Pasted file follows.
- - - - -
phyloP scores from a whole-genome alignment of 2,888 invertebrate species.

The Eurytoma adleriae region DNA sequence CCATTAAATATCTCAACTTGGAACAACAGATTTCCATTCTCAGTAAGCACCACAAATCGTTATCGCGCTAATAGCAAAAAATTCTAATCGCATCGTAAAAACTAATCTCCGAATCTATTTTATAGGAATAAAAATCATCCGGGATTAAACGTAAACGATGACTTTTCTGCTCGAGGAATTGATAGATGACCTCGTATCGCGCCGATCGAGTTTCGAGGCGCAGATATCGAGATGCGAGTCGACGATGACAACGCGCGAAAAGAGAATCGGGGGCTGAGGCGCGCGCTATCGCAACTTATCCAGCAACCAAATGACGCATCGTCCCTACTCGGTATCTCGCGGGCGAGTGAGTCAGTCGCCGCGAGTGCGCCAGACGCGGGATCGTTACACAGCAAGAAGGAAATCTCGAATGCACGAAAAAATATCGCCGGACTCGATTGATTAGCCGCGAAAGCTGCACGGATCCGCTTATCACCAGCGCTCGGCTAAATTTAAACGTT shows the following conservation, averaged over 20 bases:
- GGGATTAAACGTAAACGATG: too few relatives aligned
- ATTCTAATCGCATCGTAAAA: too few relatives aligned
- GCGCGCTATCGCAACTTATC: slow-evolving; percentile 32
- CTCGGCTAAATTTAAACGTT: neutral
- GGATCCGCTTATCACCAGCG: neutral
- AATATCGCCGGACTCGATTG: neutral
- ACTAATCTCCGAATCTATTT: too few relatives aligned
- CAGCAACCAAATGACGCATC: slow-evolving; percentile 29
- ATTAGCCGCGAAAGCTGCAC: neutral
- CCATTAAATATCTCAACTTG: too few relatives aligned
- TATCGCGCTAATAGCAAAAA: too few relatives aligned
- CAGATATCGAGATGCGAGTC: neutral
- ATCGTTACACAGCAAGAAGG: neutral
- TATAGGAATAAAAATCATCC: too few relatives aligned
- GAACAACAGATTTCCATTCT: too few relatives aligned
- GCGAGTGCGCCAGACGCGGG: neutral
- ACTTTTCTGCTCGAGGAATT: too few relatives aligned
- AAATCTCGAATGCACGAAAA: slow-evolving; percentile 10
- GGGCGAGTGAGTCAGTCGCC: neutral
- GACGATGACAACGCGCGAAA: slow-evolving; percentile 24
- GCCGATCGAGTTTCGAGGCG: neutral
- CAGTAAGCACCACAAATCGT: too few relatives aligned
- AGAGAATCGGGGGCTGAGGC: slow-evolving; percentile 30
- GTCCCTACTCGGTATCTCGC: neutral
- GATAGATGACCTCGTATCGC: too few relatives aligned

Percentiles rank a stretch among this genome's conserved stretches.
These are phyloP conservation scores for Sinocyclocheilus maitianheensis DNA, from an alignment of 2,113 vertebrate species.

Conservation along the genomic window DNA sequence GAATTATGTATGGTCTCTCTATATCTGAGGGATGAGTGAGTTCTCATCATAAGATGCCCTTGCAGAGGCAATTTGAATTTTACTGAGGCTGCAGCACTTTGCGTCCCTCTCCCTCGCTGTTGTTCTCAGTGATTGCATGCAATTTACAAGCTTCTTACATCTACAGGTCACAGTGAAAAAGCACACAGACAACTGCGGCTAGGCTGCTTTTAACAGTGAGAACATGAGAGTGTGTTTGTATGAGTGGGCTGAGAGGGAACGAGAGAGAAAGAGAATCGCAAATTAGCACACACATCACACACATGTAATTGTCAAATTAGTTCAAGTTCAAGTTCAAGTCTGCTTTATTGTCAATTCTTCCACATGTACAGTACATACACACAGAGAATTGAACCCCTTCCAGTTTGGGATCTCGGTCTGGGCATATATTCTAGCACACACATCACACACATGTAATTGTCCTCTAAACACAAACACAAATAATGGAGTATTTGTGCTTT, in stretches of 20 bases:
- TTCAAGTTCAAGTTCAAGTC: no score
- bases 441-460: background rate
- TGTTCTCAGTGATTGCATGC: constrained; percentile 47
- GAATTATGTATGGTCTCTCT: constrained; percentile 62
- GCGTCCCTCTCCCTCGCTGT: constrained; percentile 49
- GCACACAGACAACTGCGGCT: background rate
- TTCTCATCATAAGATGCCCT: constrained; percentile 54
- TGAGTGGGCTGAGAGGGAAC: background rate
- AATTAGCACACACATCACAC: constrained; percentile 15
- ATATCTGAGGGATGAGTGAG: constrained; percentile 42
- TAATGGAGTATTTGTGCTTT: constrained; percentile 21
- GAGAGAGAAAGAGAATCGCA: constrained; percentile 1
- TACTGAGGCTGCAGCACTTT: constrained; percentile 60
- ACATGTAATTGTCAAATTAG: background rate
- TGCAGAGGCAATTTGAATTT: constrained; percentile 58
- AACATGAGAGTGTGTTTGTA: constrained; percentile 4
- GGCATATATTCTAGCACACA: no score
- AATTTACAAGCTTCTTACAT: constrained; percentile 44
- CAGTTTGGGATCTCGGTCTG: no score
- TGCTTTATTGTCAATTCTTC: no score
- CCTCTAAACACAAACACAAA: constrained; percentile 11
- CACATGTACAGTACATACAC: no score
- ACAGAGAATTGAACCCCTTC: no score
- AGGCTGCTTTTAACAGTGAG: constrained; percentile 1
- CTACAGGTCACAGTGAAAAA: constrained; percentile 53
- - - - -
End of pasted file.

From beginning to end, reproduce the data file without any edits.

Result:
phyloP scores from a whole-genome alignment of 2,888 invertebrate species.

The Eurytoma adleriae region DNA sequence CCATTAAATATCTCAACTTGGAACAACAGATTTCCATTCTCAGTAAGCACCACAAATCGTTATCGCGCTAATAGCAAAAAATTCTAATCGCATCGTAAAAACTAATCTCCGAATCTATTTTATAGGAATAAAAATCATCCGGGATTAAACGTAAACGATGACTTTTCTGCTCGAGGAATTGATAGATGACCTCGTATCGCGCCGATCGAGTTTCGAGGCGCAGATATCGAGATGCGAGTCGACGATGACAACGCGCGAAAAGAGAATCGGGGGCTGAGGCGCGCGCTATCGCAACTTATCCAGCAACCAAATGACGCATCGTCCCTACTCGGTATCTCGCGGGCGAGTGAGTCAGTCGCCGCGAGTGCGCCAGACGCGGGATCGTTACACAGCAAGAAGGAAATCTCGAATGCACGAAAAAATATCGCCGGACTCGATTGATTAGCCGCGAAAGCTGCACGGATCCGCTTATCACCAGCGCTCGGCTAAATTTAAACGTT shows the following conservation, averaged over 20 bases:
- GGGATTAAACGTAAACGATG: too few relatives aligned
- ATTCTAATCGCATCGTAAAA: too few relatives aligned
- GCGCGCTATCGCAACTTATC: slow-evolving; percentile 32
- CTCGGCTAAATTTAAACGTT: neutral
- GGATCCGCTTATCACCAGCG: neutral
- AATATCGCCGGACTCGATTG: neutral
- ACTAATCTCCGAATCTATTT: too few relatives aligned
- CAGCAACCAAATGACGCATC: slow-evolving; percentile 29
- ATTAGCCGCGAAAGCTGCAC: neutral
- CCATTAAATATCTCAACTTG: too few relatives aligned
- TATCGCGCTAATAGCAAAAA: too few relatives aligned
- CAGATATCGAGATGCGAGTC: neutral
- ATCGTTACACAGCAAGAAGG: neutral
- TATAGGAATAAAAATCATCC: too few relatives aligned
- GAACAACAGATTTCCATTCT: too few relatives aligned
- GCGAGTGCGCCAGACGCGGG: neutral
- ACTTTTCTGCTCGAGGAATT: too few relatives aligned
- AAATCTCGAATGCACGAAAA: slow-evolving; percentile 10
- GGGCGAGTGAGTCAGTCGCC: neutral
- GACGATGACAACGCGCGAAA: slow-evolving; percentile 24
- GCCGATCGAGTTTCGAGGCG: neutral
- CAGTAAGCACCACAAATCGT: too few relatives aligned
- AGAGAATCGGGGGCTGAGGC: slow-evolving; percentile 30
- GTCCCTACTCGGTATCTCGC: neutral
- GATAGATGACCTCGTATCGC: too few relatives aligned

Percentiles rank a stretch among this genome's conserved stretches.
These are phyloP conservation scores for Sinocyclocheilus maitianheensis DNA, from an alignment of 2,113 vertebrate species.

Conservation along the genomic window DNA sequence GAATTATGTATGGTCTCTCTATATCTGAGGGATGAGTGAGTTCTCATCATAAGATGCCCTTGCAGAGGCAATTTGAATTTTACTGAGGCTGCAGCACTTTGCGTCCCTCTCCCTCGCTGTTGTTCTCAGTGATTGCATGCAATTTACAAGCTTCTTACATCTACAGGTCACAGTGAAAAAGCACACAGACAACTGCGGCTAGGCTGCTTTTAACAGTGAGAACATGAGAGTGTGTTTGTATGAGTGGGCTGAGAGGGAACGAGAGAGAAAGAGAATCGCAAATTAGCACACACATCACACACATGTAATTGTCAAATTAGTTCAAGTTCAAGTTCAAGTCTGCTTTATTGTCAATTCTTCCACATGTACAGTACATACACACAGAGAATTGAACCCCTTCCAGTTTGGGATCTCGGTCTGGGCATATATTCTAGCACACACATCACACACATGTAATTGTCCTCTAAACACAAACACAAATAATGGAGTATTTGTGCTTT, in stretches of 20 bases:
- TTCAAGTTCAAGTTCAAGTC: no score
- bases 441-460: background rate
- TGTTCTCAGTGATTGCATGC: constrained; percentile 47
- GAATTATGTATGGTCTCTCT: constrained; percentile 62
- GCGTCCCTCTCCCTCGCTGT: constrained; percentile 49
- GCACACAGACAACTGCGGCT: background rate
- TTCTCATCATAAGATGCCCT: constrained; percentile 54
- TGAGTGGGCTGAGAGGGAAC: background rate
- AATTAGCACACACATCACAC: constrained; percentile 15
- ATATCTGAGGGATGAGTGAG: constrained; percentile 42
- TAATGGAGTATTTGTGCTTT: constrained; percentile 21
- GAGAGAGAAAGAGAATCGCA: constrained; percentile 1
- TACTGAGGCTGCAGCACTTT: constrained; percentile 60
- ACATGTAATTGTCAAATTAG: background rate
- TGCAGAGGCAATTTGAATTT: constrained; percentile 58
- AACATGAGAGTGTGTTTGTA: constrained; percentile 4
- GGCATATATTCTAGCACACA: no score
- AATTTACAAGCTTCTTACAT: constrained; percentile 44
- CAGTTTGGGATCTCGGTCTG: no score
- TGCTTTATTGTCAATTCTTC: no score
- CCTCTAAACACAAACACAAA: constrained; percentile 11
- CACATGTACAGTACATACAC: no score
- ACAGAGAATTGAACCCCTTC: no score
- AGGCTGCTTTTAACAGTGAG: constrained; percentile 1
- CTACAGGTCACAGTGAAAAA: constrained; percentile 53